Miller's lab has been working in cooperation with Michael Baldwin, PhD, and Thomas James, PhD, in the department of pharmaceutical chemistry at UCSF to determine the structure of StAR and learn how it works.
Miller credits Bose, a postdoctoral fellow with a background in physical chemistry, for enlisting help from Baldwin, James and other UCSF experts in protein spectroscopy to study how the StAR protein is folded into its final shape. Most proteins are not active in this incompletely folded state, but Bose concluded that StAR does its work of ushering cholesterol into the mitochondria when it is partially unfolded.
That may be because the ports that allow entry into mitochondria are very small, Bose said. "Think of a protein as a ball of spaghetti. It can only get into the mitochondria one strand at a time." A section of the protein called the "mitochondrial leader" enters a port. Inside the mitochondria, import machinery begins to pull the protein in - as if it were slurping in a strand of spaghetti. StAR unfolds to enter the port, but a compactly folded section of the protein unfolds more slowly and creates a pause in the process.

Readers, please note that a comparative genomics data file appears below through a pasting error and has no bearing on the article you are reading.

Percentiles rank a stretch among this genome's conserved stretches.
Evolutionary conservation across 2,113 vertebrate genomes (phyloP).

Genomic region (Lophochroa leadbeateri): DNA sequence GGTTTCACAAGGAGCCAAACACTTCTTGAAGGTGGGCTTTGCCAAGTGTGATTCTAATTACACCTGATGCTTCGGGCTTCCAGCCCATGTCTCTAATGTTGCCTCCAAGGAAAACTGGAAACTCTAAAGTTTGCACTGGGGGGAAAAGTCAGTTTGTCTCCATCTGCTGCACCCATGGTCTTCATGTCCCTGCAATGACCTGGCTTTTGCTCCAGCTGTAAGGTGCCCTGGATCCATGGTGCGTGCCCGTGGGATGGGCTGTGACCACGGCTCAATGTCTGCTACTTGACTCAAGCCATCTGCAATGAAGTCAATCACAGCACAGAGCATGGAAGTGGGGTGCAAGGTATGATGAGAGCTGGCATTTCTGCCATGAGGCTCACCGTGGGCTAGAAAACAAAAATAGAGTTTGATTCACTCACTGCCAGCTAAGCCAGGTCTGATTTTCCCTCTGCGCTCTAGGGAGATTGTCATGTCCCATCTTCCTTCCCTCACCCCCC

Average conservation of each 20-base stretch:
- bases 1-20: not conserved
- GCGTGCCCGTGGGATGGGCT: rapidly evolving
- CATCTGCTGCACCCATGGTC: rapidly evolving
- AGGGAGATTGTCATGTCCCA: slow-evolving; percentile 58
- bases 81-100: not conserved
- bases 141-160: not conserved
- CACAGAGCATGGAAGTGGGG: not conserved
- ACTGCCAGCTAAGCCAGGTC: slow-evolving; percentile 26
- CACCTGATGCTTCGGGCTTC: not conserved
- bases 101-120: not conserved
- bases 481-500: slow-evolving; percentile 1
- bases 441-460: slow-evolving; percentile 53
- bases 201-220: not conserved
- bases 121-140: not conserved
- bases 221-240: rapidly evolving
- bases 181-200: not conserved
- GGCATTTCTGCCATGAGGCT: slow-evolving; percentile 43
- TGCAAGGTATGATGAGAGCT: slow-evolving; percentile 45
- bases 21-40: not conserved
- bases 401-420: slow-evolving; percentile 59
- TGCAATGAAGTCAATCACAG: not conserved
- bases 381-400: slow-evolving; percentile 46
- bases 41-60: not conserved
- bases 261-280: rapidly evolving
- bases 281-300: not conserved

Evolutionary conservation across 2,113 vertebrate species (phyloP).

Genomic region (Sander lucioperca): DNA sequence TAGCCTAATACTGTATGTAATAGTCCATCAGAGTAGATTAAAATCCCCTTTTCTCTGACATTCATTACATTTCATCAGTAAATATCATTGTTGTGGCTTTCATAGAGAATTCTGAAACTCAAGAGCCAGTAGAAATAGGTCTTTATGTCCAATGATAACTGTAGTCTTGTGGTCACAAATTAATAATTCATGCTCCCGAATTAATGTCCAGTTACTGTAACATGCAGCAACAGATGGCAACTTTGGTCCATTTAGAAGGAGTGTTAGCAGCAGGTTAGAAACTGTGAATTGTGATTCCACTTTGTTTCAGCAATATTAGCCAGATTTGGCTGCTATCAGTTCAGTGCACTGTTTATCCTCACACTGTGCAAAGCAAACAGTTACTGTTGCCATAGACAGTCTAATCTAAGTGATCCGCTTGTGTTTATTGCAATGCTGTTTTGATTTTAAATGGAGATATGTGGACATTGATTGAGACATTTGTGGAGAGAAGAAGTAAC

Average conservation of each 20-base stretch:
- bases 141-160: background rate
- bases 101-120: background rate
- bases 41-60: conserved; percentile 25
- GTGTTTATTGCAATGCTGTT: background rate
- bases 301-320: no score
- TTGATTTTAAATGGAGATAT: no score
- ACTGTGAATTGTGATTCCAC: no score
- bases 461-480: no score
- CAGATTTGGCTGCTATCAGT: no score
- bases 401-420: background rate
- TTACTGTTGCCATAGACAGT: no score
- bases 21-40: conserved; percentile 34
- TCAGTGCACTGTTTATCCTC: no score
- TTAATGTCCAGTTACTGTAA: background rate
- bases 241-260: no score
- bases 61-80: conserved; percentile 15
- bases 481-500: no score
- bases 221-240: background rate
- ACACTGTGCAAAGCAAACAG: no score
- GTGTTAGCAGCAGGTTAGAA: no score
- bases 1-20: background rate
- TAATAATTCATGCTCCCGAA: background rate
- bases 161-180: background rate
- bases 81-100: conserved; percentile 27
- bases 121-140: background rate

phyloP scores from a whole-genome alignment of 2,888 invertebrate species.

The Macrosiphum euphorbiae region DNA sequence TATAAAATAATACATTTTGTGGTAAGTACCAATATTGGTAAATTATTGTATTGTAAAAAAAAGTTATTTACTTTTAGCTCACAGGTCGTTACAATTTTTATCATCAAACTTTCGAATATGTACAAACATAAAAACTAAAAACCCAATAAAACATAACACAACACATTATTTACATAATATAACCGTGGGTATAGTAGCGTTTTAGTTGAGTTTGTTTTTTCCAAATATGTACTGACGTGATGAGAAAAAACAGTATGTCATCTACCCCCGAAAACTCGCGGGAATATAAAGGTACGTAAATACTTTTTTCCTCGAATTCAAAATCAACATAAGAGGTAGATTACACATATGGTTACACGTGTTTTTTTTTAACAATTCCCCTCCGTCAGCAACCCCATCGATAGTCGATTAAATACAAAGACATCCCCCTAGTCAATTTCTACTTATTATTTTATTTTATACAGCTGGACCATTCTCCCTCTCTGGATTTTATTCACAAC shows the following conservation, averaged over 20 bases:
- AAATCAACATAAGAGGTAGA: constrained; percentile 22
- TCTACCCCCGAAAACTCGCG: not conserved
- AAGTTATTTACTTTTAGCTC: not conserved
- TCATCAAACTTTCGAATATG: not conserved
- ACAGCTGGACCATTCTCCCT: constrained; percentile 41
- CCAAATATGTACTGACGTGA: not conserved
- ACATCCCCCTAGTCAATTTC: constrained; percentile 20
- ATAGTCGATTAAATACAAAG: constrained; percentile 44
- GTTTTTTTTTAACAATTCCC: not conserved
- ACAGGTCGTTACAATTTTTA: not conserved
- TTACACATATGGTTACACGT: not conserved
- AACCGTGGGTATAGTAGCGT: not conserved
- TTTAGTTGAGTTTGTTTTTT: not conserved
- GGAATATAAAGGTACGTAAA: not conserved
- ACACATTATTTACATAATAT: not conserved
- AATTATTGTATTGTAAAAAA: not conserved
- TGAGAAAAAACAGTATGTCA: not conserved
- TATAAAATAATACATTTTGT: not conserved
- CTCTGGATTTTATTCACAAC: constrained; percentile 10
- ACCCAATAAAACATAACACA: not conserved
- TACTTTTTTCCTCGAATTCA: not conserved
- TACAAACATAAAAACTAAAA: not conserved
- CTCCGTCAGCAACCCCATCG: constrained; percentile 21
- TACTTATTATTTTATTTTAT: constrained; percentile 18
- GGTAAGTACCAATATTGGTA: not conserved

In their article for The Proceedings of the National Academy of Sciences, Bose,
Miller and their colleagues propose that this flexible, "molten globule"
conformation lowers the energy required for a channel to open in the
mitochondrial membrane. In this form, StAR appears to function as an on/off
switch for cholesterol flowing from the cell into the mitochondria. If so, it
may be the first protein found that does its work in a molten globule state.
More studies are necessary to determine StAR's exact structure and to work out
the details of how it shepherds cholesterol into the mitochondria to be
Contact: Janet Basu
University of California - San Francisco